Luke Cavanaugh argues that the government ‘catch-up’ fund is a welcome step towards levelling a post-Covid playing field, but must not be an end in itself. While the National Tutoring Programme will prove useful in keeping the education sector above water, better employment of EdTech might just help it thrive.

COVID-19: setbacks in education

Like many sectors, education has been set back recently, with schools closed and exams cancelled while the immediate threat of the pandemic was being tackled. But as planning for a post-Covid Britain gathers speed, two weeks ago saw the announcement of a £1bn educational ‘catch-up’ fund, targeted at supporting students in the state sector who have largely struggled to access any educational resources over the past few months.

The statistics are shocking. The National Foundation for Educational Research (NFER) recently found that some four in ten UK pupils are not in regular contact with their teachers,1 following estimates from University College London’s Institute of Education that two million pupils in the UK – around one in five – had managed less than one hour of schoolwork a day over lockdown.2 Fears of increasing disparities in education over the lockdown are well-founded, with signs that this missed schooling could lead to lower growth and greater inequality. The attainment gap was predicted to widen by as much as 36% between the richest and poorest students without any direct intervention to help students ‘catch up’.3 Yet it remains clear that there is no ‘quick fix’ to this problem.

National Tutoring Programme: what, and why?

The fund itself has two components: £650m will go directly to schools, whilst £350m will be used to establish a ‘National Tutoring Programme’ (NTP). This programme will provide subsidised private tutoring sessions, and free coaches for up to two million disadvantaged primary and secondary school pupils from September. The NTP seeks to take advantage of the UK’s booming private tuition industry, worth over £6.5bn today,4 by subsidising school usage of private tutors by up to 75%, and training recent graduates to provide ‘intensive catch-up support to pupils’.

But while the £1bn total fund represents a rise of 1% in education spending, a raft of cuts since 2010 still leaves real-term state-sector spending 3% lower than in 2010. According to Simon Burgess, small-group tuition of 30 minutes a day for twelve weeks has an impressive effect on learning: as much as roughly four months of schooling.5 To support students up to GCSE level in this way, however, he argues, would cost around £410m, substantially higher than the funds allocated in the National Tutoring Programme.

What is more, the NTP in its current formulation is designed only to support students up to and including GCSE level, with the impetus being placed on college students to foster their own scholarly independence. It is true that they may cope better on the whole with independent learning compared with their younger peers. But they have by no means been immune to the significant emotional strain brought by lockdown and the virus – not to mention those with family members who have fallen ill, or who have fallen ill themselves.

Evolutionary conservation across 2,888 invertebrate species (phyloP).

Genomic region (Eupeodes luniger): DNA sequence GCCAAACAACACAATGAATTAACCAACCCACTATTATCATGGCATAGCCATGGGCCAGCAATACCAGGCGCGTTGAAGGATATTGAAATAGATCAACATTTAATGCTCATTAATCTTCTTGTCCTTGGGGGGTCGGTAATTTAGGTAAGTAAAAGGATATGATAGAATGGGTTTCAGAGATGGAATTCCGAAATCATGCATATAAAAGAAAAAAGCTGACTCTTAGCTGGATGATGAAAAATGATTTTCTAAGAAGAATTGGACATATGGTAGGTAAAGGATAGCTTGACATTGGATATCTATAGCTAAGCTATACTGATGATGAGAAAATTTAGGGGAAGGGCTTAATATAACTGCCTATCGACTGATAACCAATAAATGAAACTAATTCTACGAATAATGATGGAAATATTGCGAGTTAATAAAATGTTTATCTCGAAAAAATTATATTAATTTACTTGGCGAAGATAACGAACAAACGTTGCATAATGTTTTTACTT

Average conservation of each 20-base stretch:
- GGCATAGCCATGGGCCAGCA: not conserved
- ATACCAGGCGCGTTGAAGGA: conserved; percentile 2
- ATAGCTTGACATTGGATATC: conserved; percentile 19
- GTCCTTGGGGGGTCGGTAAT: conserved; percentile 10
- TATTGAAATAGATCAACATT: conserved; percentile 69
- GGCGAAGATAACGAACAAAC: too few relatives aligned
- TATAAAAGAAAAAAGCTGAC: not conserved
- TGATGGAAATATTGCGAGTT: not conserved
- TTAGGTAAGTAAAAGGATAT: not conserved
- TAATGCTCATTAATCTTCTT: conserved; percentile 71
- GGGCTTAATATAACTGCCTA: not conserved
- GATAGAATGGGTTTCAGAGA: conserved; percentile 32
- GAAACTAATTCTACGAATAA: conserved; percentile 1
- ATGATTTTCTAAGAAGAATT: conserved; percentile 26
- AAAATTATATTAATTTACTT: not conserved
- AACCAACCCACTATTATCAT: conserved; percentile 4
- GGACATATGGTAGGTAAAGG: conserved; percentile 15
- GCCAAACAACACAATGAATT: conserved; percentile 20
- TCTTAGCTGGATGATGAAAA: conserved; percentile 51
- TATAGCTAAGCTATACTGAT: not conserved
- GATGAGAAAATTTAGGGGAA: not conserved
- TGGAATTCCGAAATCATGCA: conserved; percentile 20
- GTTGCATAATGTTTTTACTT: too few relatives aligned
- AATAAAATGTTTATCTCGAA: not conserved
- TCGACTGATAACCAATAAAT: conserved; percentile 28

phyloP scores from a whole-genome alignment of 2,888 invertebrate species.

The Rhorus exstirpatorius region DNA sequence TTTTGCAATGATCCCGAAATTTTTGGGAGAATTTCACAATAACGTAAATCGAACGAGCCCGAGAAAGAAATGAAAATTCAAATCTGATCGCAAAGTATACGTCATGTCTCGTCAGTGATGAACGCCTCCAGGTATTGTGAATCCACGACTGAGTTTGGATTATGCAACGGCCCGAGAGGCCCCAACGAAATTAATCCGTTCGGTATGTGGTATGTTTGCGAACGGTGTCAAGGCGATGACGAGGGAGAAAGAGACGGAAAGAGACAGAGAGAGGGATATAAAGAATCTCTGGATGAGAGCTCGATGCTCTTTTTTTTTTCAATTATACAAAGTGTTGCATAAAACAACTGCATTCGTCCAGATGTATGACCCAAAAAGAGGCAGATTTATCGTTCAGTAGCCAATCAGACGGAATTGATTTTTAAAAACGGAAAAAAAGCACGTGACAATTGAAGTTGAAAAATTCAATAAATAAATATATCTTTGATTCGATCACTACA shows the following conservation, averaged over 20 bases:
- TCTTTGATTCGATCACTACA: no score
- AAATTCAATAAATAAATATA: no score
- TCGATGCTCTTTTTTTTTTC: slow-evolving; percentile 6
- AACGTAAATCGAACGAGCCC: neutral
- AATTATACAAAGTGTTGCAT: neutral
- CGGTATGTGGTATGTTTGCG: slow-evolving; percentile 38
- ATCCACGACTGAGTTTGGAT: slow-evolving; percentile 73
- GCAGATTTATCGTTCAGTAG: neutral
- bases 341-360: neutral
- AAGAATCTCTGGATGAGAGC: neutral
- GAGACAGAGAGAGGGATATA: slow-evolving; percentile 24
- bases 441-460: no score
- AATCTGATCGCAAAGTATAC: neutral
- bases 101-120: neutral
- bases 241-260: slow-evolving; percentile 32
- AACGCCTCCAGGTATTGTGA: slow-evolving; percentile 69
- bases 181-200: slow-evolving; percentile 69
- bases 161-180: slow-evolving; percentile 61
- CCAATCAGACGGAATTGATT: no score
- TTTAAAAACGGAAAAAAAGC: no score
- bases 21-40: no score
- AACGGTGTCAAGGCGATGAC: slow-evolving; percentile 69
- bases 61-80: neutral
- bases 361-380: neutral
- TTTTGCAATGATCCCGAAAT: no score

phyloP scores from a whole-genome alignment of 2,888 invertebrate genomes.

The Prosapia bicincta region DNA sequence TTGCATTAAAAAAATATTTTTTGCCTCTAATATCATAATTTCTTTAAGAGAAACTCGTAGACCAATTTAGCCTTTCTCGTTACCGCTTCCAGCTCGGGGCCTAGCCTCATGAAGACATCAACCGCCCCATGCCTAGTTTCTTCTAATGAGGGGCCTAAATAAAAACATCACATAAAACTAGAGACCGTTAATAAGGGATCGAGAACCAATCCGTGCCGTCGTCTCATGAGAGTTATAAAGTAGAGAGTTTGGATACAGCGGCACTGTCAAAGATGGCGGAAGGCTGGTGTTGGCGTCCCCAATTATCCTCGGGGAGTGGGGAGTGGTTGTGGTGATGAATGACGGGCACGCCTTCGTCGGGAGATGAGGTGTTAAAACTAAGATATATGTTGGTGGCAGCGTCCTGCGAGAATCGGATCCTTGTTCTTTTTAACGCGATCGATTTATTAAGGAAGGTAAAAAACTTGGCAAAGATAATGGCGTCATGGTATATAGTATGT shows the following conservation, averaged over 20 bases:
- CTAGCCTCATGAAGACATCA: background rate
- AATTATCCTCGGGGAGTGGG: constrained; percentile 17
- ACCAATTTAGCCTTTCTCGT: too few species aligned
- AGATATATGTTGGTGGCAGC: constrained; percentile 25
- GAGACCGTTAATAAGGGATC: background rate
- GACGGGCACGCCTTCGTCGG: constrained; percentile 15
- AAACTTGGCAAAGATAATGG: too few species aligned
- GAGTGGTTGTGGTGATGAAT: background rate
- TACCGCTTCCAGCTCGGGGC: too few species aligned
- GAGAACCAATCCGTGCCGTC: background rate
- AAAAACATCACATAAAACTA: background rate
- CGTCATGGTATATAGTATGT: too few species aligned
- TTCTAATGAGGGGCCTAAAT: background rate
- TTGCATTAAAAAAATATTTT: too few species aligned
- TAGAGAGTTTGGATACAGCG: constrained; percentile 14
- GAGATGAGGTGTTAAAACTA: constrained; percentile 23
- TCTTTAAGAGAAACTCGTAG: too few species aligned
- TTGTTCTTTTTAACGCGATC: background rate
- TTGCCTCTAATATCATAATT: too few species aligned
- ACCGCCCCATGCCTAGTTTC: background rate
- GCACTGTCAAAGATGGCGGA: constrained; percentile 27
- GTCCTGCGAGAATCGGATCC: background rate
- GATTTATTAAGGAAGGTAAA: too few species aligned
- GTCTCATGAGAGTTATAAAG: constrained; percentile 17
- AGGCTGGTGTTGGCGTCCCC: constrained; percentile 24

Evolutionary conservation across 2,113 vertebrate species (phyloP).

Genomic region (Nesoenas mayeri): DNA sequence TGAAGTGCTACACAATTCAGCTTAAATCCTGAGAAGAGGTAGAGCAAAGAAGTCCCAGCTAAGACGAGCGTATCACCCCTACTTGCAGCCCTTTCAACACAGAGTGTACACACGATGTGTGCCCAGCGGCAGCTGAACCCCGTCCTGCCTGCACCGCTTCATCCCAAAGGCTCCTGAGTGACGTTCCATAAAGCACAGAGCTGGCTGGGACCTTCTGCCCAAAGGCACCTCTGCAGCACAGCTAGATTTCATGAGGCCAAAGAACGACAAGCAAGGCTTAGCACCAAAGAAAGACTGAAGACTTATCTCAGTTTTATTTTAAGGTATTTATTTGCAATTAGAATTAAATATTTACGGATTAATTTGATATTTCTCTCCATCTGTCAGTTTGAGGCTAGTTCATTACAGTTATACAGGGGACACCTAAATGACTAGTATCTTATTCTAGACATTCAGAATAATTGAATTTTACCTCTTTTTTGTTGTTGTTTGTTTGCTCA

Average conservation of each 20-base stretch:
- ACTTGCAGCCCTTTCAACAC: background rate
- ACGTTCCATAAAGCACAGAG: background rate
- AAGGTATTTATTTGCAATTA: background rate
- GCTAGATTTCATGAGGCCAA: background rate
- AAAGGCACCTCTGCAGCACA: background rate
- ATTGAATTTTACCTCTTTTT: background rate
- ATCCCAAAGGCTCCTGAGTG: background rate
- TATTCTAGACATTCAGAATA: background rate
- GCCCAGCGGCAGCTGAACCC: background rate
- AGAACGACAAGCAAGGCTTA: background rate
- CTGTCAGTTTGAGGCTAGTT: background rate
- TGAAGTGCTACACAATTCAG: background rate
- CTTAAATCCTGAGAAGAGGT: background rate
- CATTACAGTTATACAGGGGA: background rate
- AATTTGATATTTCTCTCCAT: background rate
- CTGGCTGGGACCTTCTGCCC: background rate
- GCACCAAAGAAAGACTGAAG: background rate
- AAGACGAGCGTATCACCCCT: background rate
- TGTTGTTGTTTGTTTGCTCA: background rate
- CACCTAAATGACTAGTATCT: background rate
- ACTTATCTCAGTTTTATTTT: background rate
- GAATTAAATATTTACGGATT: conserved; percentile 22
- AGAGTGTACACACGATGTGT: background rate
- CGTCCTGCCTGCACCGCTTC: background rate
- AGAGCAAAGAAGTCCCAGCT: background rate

What else? EdTech

The £1bn ‘catch-up’ fund is a welcome addition to the country’s attempts to get back on its feet, as well as those of schools preparing to restart in September. But the crisis is far from over, and remote learning still has a part to play, particularly for those older students missed out by the NTP.

One possible solution is greater investment in, and subsequent rolling out of, Edtech – one of Britain’s fastest growing economies. A 91% increase in investment from 2018 to 2019 cemented Britain’s place as the most attractive EdTech market in Europe,6 and an immediate focus on integrating these products into the education market cohesively builds upon the government’s £100m commitment to providing devices and internet access to vulnerable and disadvantaged students back in April.7

Zoom Meetings, Google Hangouts, Showbie and Slack have all become common-use terms up and down the country over the past few months, but those apps that directly support learning might turn out to be just as important. From self-marking homeworks to online video tutorials, interactive textbooks to graphic modelling, a new wave of educational apps is emerging at just the right time.

While the ‘Catch-up’ relief fund will prove useful in keeping the education sector above water, better employment of EdTech might just help it thrive.

References

1 Sally Weale, ‘Four in 10 pupils have had little contact with teachers during lockdown,’ Guardian, 15 Jun 2020 <https://www.theguardian.com/education/2020/jun/15/2m-children-in-uk-have-done-almost-no-school-work-in-lockdown>.

2 Francis Green, ‘Schoolwork in lockdown: new evidence on the epidemic of educational poverty,’ LLAKES, Research Paper 67 (2020).

3 Education Endowment Foundation, Impact of School Closures on the Attainment Gap: Rapid Evidence Assessment (London: EEF, 2020).

4 ‘The private tuition industry in the UK,’ KCW London, 17 Feb 2020 <https://www.kcwtoday.co.uk/2020/02/private-tuition-industry-uk/>.

5 Simon Burgess, ‘How can we make up the learning losses from lockdown?’, Economics Observatory, 15 Jun 2020 <https://www.coronavirusandtheeconomy.com/how-can-we-make-learning-losses-lockdown>.

6 ‘UK EdTech sector could be worth £3.4bn by 2021’, FE News, 25 May 2020

<https://www.fenews.co.uk/press-releases/47967-embargoed-coronavirus-crisis-puts-spotlight-on-uk-edtech-companies-as-schools-and-teachers-embrace-online-learning>.

7 ‘Thousands of schools to benefit from ground-breaking partnership with tech giants to support home learning,’ FE News, 24 Apr 2020 <https://www.fenews.co.uk/home-learning/46194-government-plans-to-deliver-remote-learning-supported-by-microsoft>.